Copyright ©2018 Guacamoley. All rights reserved.
Why Do We Get Late-Night Munchies? Scientists Have A Pretty Good Idea
4 months ago

It's always the same. You've come back from a hard day at work and eaten your dinner. Now it's time for bed and you know you shouldn't want any more food... but that chocolate donut is tempting you from the kitchen counter. Why do the late-night munchies hit us so hard? Scientists at Johns Hopkins Medicine in Baltimore have found an answer.

The International Journal of Obesity published a report on how the evening hours affect people's eating habits. It turns out that in the evening, the "hunger hormones" in our body rise, while the number of "satiety hormones" falls. Stress also factors into the equation; if you're more stressed, you become even hungrier after the sun sets.

The researchers conducted their experiment on 32 individuals between the ages of 18 and 50, with body mass indexes ranging from 28 to 52 (a BMI above 30 is considered obese). As part of the program, participants fasted for eight hours. Then, after receiving a 608-calorie "liquid meal" in the morning and late afternoon, their blood was tested for hunger and stress hormones. After all of this, the participants were offered a buffet of delicious foods and asked how hungry they feel. Each indicator signaled that the test subjects were significantly hungrier during their evening session.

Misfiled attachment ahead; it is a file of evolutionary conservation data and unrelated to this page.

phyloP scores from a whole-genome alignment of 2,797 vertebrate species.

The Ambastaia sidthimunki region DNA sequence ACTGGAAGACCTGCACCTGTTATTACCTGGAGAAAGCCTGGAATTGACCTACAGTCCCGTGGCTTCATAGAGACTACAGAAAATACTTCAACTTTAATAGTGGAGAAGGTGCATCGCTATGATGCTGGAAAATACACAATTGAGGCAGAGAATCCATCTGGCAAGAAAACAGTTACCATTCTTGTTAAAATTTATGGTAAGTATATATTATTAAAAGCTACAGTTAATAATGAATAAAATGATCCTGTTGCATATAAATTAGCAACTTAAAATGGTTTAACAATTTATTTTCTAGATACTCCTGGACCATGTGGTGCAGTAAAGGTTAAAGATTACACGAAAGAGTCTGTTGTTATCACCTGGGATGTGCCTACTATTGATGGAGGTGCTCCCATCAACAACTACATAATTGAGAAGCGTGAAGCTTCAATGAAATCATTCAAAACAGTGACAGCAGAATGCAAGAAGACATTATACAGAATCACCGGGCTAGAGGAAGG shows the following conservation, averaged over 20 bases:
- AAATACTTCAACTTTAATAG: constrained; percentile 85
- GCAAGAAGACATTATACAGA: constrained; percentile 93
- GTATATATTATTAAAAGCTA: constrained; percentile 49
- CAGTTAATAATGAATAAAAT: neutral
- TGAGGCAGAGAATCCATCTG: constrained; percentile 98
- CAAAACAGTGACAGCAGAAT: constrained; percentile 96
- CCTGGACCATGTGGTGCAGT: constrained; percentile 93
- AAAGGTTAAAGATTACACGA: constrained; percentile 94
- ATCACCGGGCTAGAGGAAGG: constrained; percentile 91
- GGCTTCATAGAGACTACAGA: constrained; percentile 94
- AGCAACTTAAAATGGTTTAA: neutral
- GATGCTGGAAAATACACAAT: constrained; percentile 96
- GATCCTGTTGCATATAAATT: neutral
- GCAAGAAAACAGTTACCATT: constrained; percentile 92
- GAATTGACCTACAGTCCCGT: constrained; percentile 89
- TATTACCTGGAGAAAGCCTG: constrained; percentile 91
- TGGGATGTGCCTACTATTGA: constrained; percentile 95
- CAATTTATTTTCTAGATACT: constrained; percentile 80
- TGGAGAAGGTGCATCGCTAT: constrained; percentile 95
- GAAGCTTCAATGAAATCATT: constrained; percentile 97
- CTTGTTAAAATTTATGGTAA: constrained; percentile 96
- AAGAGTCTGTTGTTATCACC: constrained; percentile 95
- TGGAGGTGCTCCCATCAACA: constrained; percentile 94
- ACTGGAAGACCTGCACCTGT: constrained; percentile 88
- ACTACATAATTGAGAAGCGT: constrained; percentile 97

Dr. Sarah Carnell, assistant professor of psychiatry and behavioral sciences at the Johns Hopkins University of Medicine, commented on their findings:

Our findings suggest that evening is a high-risk time for overeating, especially if you’re stressed and already prone to binge eating. The good news is that having this knowledge, people could take steps to reduce their risk of overeating by eating earlier in the day, or finding alternative ways to deal with stress.

The study ultimately attributed our late night munchies to increased hunger hormones, though it also noted that people with a history of binge eating may be more susceptible to the influence of these hormones. These findings could prove helpful in curbing obesity. In 2017, nearly 27% of British people had a BMI above 30, which represents a 92% increase since the 1990s.